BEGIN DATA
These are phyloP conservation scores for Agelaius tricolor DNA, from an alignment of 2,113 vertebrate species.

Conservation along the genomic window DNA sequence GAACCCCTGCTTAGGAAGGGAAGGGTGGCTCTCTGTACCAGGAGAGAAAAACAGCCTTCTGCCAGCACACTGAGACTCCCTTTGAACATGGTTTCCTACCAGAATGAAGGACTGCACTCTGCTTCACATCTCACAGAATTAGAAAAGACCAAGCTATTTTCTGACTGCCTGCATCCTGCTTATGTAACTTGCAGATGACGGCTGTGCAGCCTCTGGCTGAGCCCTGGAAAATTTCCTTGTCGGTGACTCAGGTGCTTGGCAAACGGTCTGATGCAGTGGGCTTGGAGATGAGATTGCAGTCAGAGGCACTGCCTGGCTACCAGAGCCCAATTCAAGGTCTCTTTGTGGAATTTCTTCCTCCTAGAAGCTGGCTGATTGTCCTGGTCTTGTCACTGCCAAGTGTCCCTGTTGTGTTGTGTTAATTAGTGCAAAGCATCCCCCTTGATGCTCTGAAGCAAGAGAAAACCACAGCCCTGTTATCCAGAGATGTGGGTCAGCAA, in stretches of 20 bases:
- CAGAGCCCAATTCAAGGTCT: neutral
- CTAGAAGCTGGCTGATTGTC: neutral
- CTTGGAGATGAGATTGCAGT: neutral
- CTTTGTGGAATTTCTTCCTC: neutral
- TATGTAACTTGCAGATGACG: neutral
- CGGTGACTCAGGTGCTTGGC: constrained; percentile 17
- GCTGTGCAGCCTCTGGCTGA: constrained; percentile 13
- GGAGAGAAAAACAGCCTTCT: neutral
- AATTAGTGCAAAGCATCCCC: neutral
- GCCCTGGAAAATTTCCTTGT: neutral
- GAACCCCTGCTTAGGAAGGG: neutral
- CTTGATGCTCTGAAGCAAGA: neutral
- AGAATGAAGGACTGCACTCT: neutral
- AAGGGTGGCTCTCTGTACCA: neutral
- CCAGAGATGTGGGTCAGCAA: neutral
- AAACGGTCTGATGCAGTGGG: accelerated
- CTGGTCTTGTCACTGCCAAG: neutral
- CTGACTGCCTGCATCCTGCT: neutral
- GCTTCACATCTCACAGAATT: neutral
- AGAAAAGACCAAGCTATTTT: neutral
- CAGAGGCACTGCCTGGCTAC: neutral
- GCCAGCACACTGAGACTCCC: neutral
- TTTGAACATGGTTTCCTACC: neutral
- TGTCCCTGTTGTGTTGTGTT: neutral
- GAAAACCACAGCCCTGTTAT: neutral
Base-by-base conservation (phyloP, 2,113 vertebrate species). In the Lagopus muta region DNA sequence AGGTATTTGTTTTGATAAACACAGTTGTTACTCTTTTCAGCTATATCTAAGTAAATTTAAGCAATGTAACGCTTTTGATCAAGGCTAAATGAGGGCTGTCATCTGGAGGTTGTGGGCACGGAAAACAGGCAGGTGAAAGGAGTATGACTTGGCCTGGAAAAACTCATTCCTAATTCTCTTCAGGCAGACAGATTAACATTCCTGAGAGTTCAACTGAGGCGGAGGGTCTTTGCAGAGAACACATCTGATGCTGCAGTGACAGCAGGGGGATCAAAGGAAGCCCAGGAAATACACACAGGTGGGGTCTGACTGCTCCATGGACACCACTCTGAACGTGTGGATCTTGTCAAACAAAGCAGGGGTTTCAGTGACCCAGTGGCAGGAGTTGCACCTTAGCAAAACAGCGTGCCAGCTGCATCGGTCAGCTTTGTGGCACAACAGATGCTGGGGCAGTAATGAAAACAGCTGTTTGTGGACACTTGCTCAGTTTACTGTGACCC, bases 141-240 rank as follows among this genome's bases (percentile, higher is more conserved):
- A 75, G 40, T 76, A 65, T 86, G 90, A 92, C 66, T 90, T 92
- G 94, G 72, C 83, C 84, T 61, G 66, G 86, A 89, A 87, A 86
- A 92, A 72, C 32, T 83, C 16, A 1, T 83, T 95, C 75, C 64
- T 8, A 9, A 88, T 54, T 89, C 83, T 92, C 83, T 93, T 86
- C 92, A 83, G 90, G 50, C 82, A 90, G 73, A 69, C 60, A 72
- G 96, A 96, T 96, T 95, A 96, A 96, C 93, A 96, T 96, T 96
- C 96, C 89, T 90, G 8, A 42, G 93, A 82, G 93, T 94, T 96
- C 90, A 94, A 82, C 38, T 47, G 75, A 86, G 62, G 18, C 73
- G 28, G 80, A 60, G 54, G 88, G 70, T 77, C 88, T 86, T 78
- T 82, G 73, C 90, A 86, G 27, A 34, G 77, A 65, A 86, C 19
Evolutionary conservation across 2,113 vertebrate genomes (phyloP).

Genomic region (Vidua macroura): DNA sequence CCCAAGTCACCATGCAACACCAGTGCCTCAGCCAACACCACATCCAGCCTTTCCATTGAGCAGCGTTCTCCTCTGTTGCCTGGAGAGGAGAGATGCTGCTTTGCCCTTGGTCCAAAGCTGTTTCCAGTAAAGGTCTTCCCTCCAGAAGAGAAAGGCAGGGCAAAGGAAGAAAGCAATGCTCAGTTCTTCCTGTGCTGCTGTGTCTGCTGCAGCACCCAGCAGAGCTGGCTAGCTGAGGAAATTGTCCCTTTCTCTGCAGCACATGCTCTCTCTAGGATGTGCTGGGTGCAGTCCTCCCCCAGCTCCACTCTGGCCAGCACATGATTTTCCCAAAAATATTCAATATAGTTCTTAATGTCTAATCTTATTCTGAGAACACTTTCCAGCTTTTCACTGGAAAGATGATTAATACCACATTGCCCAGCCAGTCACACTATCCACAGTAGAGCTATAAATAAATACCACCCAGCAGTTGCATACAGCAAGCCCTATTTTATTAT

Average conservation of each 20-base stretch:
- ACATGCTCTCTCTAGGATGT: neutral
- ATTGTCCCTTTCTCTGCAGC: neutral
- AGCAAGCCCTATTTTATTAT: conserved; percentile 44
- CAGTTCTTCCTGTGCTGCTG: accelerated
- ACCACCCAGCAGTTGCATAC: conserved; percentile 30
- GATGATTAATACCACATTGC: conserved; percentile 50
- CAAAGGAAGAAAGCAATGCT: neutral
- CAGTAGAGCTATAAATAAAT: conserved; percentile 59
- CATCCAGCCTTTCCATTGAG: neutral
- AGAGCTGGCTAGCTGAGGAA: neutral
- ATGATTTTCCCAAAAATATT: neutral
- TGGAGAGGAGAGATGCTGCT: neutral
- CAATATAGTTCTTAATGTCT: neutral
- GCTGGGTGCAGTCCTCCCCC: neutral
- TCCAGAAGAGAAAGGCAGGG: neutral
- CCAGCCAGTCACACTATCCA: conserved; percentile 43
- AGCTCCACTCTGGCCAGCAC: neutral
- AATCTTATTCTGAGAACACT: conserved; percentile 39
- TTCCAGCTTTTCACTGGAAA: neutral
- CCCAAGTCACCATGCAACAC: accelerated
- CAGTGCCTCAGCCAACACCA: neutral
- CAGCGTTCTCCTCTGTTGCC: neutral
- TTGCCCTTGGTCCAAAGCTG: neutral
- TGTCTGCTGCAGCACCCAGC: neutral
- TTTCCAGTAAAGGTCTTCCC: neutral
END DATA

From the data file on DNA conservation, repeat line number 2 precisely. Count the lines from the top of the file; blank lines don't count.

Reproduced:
Conservation along the genomic window DNA sequence GAACCCCTGCTTAGGAAGGGAAGGGTGGCTCTCTGTACCAGGAGAGAAAAACAGCCTTCTGCCAGCACACTGAGACTCCCTTTGAACATGGTTTCCTACCAGAATGAAGGACTGCACTCTGCTTCACATCTCACAGAATTAGAAAAGACCAAGCTATTTTCTGACTGCCTGCATCCTGCTTATGTAACTTGCAGATGACGGCTGTGCAGCCTCTGGCTGAGCCCTGGAAAATTTCCTTGTCGGTGACTCAGGTGCTTGGCAAACGGTCTGATGCAGTGGGCTTGGAGATGAGATTGCAGTCAGAGGCACTGCCTGGCTACCAGAGCCCAATTCAAGGTCTCTTTGTGGAATTTCTTCCTCCTAGAAGCTGGCTGATTGTCCTGGTCTTGTCACTGCCAAGTGTCCCTGTTGTGTTGTGTTAATTAGTGCAAAGCATCCCCCTTGATGCTCTGAAGCAAGAGAAAACCACAGCCCTGTTATCCAGAGATGTGGGTCAGCAA, in stretches of 20 bases: